Carl Jung's Theories on Archetypes and Symbolism
Jung's collaborative work, "Man and his Symbols" is used, along with other works, to discuss Jung's theories on archetypes and symbolism.
# 1014 | 2,160 words | 5 sources | 1999 |
Published on Apr 17, 2001 in Psychology (Jung) , Religion and Theology (Other) , Religion and Theology (General) , Anthropology (General) , Psychology (General)
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From the Paper:"Jung's collaborative work, "Man and his Symbols", examines man's relationship to his own unconscious and the symbols found within. Jung believes that our unconscious communicates with us through dreams; dreams that are as individualized as we are. Thus the interpretation of dreams, is entirely personal and individual. Throughout this book, dreams are treated as direct, personal, and meaningful communications that while interpreted personally by the individual, they are also expressed through a symbolism that is common to all mankind. Jung concluded that the forms which the archetypal experience takes in each individual may be infinite in their variations, but like alchemical symbols, religious symbols, literature and art motifs, and mythical symbols, they are all variants of certain central types and they occur universally in basic motifs and themes that are only seen differently because each group, society, or culture has its own particular symbols of expression, as does each individual. "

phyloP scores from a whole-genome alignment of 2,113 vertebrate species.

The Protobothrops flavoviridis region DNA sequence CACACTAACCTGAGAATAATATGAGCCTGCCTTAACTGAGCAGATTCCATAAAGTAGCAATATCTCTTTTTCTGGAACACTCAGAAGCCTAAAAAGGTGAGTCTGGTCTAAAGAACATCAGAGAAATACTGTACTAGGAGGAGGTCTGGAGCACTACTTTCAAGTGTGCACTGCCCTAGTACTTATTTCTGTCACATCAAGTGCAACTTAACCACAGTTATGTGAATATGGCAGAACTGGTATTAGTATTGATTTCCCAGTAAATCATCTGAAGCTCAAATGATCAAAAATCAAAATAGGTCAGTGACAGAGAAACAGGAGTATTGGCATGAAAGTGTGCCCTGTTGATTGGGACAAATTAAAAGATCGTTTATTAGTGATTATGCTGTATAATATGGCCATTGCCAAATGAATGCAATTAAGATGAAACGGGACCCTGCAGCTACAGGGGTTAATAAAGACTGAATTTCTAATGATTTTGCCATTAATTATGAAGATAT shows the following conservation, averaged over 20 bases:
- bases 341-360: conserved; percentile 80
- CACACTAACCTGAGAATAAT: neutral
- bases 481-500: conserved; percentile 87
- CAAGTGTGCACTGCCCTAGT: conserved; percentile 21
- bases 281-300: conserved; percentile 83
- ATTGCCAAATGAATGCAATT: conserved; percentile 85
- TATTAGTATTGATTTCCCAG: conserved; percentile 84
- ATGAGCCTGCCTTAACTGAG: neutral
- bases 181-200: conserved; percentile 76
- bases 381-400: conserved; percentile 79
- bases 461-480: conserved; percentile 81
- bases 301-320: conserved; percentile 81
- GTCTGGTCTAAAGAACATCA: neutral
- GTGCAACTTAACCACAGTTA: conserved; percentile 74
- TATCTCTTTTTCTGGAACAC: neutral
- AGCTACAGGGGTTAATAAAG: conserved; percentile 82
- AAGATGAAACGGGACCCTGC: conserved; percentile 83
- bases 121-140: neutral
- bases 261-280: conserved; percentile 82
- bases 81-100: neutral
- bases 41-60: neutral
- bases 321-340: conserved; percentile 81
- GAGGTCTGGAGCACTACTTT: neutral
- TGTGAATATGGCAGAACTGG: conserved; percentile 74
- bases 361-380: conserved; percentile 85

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Carl Jung's Theories on Archetypes and Symbolism (2001, April 17) Retrieved April 19, 2021, from https://www.academon.com/essay/carl-jung-theories-on-archetypes-and-symbolism-1014/
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